Arts and Culture

The NASA space probe “Juno” contains many scientific instruments, but there’s one camera-telescope that’s on-board primarily for public science and outreach. Planetary scientist Candice Hansen will speak about it later this month at the University of Louisville.

Gerry Williger is an associate professor of astronomy at the university. Williger says Hansen has decades of experience in the field.

“She has been in the business since about 1979 — she’s worked on a number of missions, including the Cassini Mission, some Mars missions,” he says. “She spent a lot of her time at the Jet Propulsion Lab and she retired several years ago after about 30 years there.”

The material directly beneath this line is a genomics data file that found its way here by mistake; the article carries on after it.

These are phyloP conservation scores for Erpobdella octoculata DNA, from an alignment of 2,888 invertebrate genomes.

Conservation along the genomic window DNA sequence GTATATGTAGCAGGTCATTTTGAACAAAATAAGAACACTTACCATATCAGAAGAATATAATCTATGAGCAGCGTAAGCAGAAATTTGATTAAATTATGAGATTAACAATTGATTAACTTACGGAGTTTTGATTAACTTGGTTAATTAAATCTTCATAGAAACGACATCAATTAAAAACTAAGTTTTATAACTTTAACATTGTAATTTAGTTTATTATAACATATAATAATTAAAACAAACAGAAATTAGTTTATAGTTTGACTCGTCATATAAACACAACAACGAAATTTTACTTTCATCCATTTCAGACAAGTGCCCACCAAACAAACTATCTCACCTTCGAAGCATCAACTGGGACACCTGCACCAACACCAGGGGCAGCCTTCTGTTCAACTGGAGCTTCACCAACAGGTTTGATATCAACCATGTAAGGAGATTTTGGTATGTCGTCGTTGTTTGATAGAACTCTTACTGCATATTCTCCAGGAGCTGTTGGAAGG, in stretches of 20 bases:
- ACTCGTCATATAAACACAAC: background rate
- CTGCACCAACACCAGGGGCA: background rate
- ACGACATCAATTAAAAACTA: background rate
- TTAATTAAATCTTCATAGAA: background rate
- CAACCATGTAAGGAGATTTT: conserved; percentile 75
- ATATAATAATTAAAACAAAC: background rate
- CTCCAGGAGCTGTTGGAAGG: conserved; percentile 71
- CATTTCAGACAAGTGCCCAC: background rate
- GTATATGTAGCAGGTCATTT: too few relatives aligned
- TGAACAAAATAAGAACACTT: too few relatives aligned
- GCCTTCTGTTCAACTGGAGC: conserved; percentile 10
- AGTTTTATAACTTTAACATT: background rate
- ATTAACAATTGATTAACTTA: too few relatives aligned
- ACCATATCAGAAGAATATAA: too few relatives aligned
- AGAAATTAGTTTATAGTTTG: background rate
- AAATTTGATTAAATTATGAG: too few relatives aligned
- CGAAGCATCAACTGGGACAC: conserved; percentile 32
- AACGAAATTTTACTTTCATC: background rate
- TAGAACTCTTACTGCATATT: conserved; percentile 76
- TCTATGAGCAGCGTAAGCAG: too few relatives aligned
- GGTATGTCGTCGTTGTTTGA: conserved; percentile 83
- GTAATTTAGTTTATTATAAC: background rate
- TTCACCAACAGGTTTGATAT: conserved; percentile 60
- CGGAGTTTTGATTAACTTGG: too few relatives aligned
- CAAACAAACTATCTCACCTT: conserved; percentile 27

Now, Williger says, Hansen is the scientist in charge of what’s called JunoCam.

“And that is on a probe called Juno, which is in orbit around Jupiter,” Wiliger says. “And it is a very special instrument. It is there to take pictures, but the pictures are distributed to the public to put together and analyze.”

He says this is the first time that’s ever been done. “We are learning a lot,” Williger says.

Hansen will speak to the public about the clouds, storms and other space phenomena that JunoCam has revealed since arriving at Jupiter’s orbit last year as part of her talk, “JunoCam: Pictures of Jupiter from a New Perspective.”

The talk will take place on Oct. 26 at 6:30 p.m. in Gheens Science Hall and Rauch Planetarium. The free, public talk is the annual Bullitt Lecture in Astronomy.

Ashlie Stevens is WFPL's Arts & Culture Reporter.